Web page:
The success of Newton’s physics seemed to confirm the absolute nature of spacetime, and the assumption remained largely unquestioned for two centuries. But as we came to understand light, the idea became less intuitive. According to Maxwell’s equations, the speed of light is the same for all light. That’s because electromagnetic waves propagate at the same rate. But water waves propagate through water, and sound waves through air, so what do light waves propagate through?

The most popular idea was that light moved through a luminiferous aether. This aether couldn’t be observed directly, but it was thought to be stationary relative to the background of space. Some proposed that this aether could in fact be the absolute frame of reference for the universe. But if that’s the case, then your measurement of the speed of light should depend upon your motion relative to the aether.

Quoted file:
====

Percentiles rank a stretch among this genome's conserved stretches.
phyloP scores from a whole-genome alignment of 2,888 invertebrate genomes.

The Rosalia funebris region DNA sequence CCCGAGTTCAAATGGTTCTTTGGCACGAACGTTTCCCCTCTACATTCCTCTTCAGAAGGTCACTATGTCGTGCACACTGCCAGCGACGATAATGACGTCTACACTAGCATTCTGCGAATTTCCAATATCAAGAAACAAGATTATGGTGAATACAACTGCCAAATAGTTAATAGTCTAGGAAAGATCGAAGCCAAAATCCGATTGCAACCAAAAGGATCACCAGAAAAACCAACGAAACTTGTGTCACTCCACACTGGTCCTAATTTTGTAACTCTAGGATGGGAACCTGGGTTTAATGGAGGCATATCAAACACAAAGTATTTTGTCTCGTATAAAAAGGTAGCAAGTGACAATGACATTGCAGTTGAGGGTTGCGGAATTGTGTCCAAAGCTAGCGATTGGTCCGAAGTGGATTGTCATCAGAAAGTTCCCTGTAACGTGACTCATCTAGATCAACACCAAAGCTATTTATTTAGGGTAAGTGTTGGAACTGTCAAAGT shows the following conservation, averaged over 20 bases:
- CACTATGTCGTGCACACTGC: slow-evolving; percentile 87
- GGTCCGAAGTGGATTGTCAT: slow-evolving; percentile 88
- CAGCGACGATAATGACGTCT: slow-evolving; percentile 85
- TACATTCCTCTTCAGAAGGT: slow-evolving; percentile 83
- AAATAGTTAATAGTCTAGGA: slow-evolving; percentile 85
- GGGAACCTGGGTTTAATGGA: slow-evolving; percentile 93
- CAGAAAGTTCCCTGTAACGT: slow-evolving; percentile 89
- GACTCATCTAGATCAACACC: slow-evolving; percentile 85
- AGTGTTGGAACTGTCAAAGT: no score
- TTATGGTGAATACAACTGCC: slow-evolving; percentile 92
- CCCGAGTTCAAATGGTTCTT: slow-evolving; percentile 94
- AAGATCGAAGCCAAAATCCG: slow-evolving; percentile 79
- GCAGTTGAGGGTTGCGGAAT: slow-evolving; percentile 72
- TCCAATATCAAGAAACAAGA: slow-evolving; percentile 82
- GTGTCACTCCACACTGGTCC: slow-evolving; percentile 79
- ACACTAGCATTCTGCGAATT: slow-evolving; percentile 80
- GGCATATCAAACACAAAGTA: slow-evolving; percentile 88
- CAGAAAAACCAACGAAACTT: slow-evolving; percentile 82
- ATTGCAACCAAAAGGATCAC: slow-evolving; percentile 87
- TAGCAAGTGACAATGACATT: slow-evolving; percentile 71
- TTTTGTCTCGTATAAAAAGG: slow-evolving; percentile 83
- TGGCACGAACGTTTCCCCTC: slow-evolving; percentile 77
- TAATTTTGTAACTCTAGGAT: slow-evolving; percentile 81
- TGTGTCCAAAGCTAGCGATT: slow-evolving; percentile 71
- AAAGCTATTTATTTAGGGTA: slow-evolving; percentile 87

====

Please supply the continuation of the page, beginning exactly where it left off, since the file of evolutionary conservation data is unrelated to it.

Suppose you were on the platform of a train moving at 10 m/s (20 mph). If you measured the speed of sound in the direction you are moving, you would get a speed of 330 m/s. That’s because the sound is traveling through the air at 340 m/s, but you are traveling through the air in the same direction at 10 m/s, so the sound is moving 330 m/s relative to you. In the same way, if you measured the speed of sound in the opposite direction, you would get 350 m/s because of your motion. This is a key feature of waves traveling through a medium: they can be different in different directions because of your motion through the medium.

Then in 1887, Albert Michelson and Edward Morley performed an experiment to measure this difference in the speed of light. But what they found was the speed of light was always the same. No matter what direction light traveled, no matter how they oriented their experiment, the speed of light never changed. This was not only surprising, it violated the fundamental assumption of an absolute reference frame. It seemed the speed of light (and only the speed of light) is absolute, and this made no sense at all.